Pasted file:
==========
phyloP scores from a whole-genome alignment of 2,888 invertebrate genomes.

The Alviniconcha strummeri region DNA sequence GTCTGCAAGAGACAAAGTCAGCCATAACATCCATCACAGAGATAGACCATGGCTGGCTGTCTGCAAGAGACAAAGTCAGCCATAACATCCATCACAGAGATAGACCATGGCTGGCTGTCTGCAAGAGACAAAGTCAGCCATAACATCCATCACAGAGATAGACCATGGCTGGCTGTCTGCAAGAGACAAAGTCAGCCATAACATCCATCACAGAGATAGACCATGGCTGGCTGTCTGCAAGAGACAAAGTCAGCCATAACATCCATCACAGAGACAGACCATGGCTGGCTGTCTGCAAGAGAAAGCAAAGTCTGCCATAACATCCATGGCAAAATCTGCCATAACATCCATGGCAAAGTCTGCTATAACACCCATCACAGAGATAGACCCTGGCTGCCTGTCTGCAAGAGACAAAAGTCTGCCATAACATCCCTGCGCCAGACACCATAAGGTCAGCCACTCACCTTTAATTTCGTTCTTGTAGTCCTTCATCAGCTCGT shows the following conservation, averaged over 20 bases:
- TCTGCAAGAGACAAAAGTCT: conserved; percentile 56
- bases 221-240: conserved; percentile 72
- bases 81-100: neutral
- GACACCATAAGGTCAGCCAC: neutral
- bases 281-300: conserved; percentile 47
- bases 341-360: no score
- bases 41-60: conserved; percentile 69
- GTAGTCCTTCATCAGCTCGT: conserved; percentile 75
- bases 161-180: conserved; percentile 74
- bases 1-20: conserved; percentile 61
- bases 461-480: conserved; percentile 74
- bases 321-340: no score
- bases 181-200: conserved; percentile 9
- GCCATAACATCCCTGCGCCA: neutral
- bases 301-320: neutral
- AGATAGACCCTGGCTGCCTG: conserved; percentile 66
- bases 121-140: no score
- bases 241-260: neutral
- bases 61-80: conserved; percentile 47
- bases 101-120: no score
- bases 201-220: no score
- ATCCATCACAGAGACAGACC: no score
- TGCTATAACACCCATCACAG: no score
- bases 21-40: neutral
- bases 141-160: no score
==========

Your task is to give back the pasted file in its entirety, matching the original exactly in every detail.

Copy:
phyloP scores from a whole-genome alignment of 2,888 invertebrate genomes.

The Alviniconcha strummeri region DNA sequence GTCTGCAAGAGACAAAGTCAGCCATAACATCCATCACAGAGATAGACCATGGCTGGCTGTCTGCAAGAGACAAAGTCAGCCATAACATCCATCACAGAGATAGACCATGGCTGGCTGTCTGCAAGAGACAAAGTCAGCCATAACATCCATCACAGAGATAGACCATGGCTGGCTGTCTGCAAGAGACAAAGTCAGCCATAACATCCATCACAGAGATAGACCATGGCTGGCTGTCTGCAAGAGACAAAGTCAGCCATAACATCCATCACAGAGACAGACCATGGCTGGCTGTCTGCAAGAGAAAGCAAAGTCTGCCATAACATCCATGGCAAAATCTGCCATAACATCCATGGCAAAGTCTGCTATAACACCCATCACAGAGATAGACCCTGGCTGCCTGTCTGCAAGAGACAAAAGTCTGCCATAACATCCCTGCGCCAGACACCATAAGGTCAGCCACTCACCTTTAATTTCGTTCTTGTAGTCCTTCATCAGCTCGT shows the following conservation, averaged over 20 bases:
- TCTGCAAGAGACAAAAGTCT: conserved; percentile 56
- bases 221-240: conserved; percentile 72
- bases 81-100: neutral
- GACACCATAAGGTCAGCCAC: neutral
- bases 281-300: conserved; percentile 47
- bases 341-360: no score
- bases 41-60: conserved; percentile 69
- GTAGTCCTTCATCAGCTCGT: conserved; percentile 75
- bases 161-180: conserved; percentile 74
- bases 1-20: conserved; percentile 61
- bases 461-480: conserved; percentile 74
- bases 321-340: no score
- bases 181-200: conserved; percentile 9
- GCCATAACATCCCTGCGCCA: neutral
- bases 301-320: neutral
- AGATAGACCCTGGCTGCCTG: conserved; percentile 66
- bases 121-140: no score
- bases 241-260: neutral
- bases 61-80: conserved; percentile 47
- bases 101-120: no score
- bases 201-220: no score
- ATCCATCACAGAGACAGACC: no score
- TGCTATAACACCCATCACAG: no score
- bases 21-40: neutral
- bases 141-160: no score